Content creators

Social Media Platform Lets Content Creators Get Their Pieces

Isaac Hayes III, Fanbase CEO

Isaac Hayes III, Fanbase CEO
Photo: Isaac Hayes III

Black content creators have been candid about the disparities they face on various social media platforms. To The root, we reported on the creators of Black TikTok who grew up more and more frustrated with the ability for white creators to make more money and receive more sponsorship offers. These issues have led black creators striking and finding alternative platforms where their voices will be heard and valued. But Isaac Hayes III believes he’s developed a solution that will help people who create viral social content get their due credit. Hayes III spoke with The root of his idea and why he thinks it will be a game changer.

It all started with Spider-Man

In 2018, Hayes IIIcareer songwriter, producer and son of the legendary singer and songwriter, isaac hayes, remarked a kid from his hometown of Memphis who went viral for dancing in a Spider-Man costume to A-ha’s 1984 synth-pop hit, “Take on Me.” After receiving congratulations from Hayes, the youngster asked for his advice on how to capitalize on his newfound popularity. “From that conversation, I realized that this young man had no idea how to monetize his talent. Marvel and Disney own Spider-Man, so if they want to take him down, they can. But he should still be able to. monetize its content and teach people how to dance,” said Hayes, and it was this conversation that inspired Hayes to start Fanbase.

As the name suggests, fan base is a social media platform that allows you to follow any user for free. A fee of $4.99 per month allows you to subscribe to exclusive content. Users can also unlock one extension at a time. The business model allows users to earn money by placing videos, photos, or long-form items behind a paywall for fans to access. The idea is gaining ground. the Instagram account currently has over 103,000 subscribers

But as someone in their 40s who just discovered TikTok, I had to ask, do people really pay for this stuff? And according to Hayes, they are. “I met a young girl who worked at the Apple Store and asked her what her favorite band was. I expected her to say someone very famous like Ariana Grande, but she named an indie group that I had never heard of,” he said. “I asked her if she would pay $4 a month to subscribe to this group, follow the content they put out, and have the chance to win tickets to a show or go backstage and meet them. She said, ‘yeah!’ and that’s when I knew I had to.

Everyone is welcome

At a time when most content is subscription-based, Hayes believes Fanbase can provide a missed opportunity for users to make money from the viral social media content they create. And he wants potential users to know that everyone is welcome. “I built the platform for every person on the planet. I want it to be a multi-billion dollar used platform. The African-American component of all of this is that I’m a black founder, which is rare.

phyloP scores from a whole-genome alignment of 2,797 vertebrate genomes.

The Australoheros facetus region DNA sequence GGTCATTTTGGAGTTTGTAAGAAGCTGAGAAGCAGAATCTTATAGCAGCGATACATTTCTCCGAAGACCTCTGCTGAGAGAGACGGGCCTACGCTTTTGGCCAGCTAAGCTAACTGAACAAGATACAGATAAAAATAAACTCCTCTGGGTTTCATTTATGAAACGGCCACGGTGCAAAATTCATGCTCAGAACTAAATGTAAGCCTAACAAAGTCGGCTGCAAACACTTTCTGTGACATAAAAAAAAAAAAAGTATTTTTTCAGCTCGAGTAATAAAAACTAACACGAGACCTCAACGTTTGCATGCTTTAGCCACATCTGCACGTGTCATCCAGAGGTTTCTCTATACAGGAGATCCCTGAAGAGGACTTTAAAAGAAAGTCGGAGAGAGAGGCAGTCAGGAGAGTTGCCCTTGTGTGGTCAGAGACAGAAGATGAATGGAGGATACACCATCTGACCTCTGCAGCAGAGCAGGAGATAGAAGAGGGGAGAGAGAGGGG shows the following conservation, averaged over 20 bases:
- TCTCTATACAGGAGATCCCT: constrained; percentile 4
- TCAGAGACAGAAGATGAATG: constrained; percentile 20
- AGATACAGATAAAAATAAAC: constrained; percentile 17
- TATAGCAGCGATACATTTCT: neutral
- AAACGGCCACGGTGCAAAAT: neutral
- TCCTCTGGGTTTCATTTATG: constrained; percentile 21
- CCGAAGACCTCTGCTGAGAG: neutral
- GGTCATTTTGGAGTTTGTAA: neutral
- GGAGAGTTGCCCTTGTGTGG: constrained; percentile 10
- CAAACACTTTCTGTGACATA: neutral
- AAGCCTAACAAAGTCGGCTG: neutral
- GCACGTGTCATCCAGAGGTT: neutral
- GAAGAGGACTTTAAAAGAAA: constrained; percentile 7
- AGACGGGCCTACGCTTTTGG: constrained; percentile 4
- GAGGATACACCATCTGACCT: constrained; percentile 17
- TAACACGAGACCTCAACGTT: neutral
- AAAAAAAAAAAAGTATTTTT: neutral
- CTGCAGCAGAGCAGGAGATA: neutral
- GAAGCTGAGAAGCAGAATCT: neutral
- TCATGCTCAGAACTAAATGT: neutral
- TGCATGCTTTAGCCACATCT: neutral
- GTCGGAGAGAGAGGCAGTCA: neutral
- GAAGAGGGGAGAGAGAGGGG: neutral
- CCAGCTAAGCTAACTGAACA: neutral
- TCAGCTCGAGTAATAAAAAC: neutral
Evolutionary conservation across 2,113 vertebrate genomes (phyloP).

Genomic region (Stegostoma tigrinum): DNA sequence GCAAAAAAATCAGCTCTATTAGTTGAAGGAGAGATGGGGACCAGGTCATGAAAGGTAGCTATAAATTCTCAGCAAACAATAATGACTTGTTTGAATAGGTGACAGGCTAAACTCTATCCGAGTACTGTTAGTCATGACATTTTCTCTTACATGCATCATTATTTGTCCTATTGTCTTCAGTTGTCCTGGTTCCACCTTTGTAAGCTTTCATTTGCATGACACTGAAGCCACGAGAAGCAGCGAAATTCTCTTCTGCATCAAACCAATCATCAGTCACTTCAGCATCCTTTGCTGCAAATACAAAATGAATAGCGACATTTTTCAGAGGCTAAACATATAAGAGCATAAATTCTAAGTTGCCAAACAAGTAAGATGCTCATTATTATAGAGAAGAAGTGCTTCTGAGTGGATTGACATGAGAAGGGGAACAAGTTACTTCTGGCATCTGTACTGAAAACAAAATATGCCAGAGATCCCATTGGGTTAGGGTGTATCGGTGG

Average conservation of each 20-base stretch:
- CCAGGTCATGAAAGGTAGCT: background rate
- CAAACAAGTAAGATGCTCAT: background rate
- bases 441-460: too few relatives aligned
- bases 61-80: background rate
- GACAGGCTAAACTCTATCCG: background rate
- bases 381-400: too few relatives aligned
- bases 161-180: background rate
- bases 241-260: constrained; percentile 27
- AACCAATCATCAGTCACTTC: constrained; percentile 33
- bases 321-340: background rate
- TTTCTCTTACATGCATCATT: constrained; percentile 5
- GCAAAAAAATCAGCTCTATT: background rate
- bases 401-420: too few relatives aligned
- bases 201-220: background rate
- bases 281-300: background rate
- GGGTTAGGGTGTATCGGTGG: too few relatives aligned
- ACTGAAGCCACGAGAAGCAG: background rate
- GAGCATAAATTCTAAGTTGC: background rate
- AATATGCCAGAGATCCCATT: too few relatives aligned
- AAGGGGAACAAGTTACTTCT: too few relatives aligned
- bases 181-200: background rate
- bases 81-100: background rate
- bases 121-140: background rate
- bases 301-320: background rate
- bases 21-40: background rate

While social media can be a place to find good and bad content, for now, Hayes says he’s not censoring anyone. “I don’t think we’re at that stage yet. I prefer to provide a space where everyone has a voice, and everyone can monetize. Speech is necessary. I just don’t want spaces where people feel like other people don’t belong to them because of the color of their skin or how they decide to live their lives,” he says.

Hayes III, who ticks the same age box as me, says he understands my confusion, but points out that this is how young people want access to their favorite artists. “I didn’t build Fanbase for myself. I built this for a 17 year old who loves Future and wants to see videos of him in the studio or live at a party. I did it for young people, because subscription content is exploding,” he says.

Disrupt traditional media

Hayes says Fanbase will allow users to break free from traditional distribution models that often prevent certain groups (like people of color) from succeeding. Rather than waiting to be discovered, artists will now have the power to turn themselves into stars. “A lot of jobs are going to be replaced by technology. So we need to create an infrastructure where people can monetize themselves and turn themselves into life coaches and comedians and artists and charge people for their expertise,” he says.

If Fanbase achieves its goal, Hayes says it will disrupt all forms of media by removing the distributor from the conversation. And he says artists who want to stay relevant will need to know how to perform in this new space. “I tell artists that if they don’t start monetizing their content, they’re going to be overtaken by someone less talented who decided to do it,” he says. “Nowadays, you have to be a videographer, edit your own videos and be your own publicist. But children have the tools and the know-how to do it. And they will take things to the next level.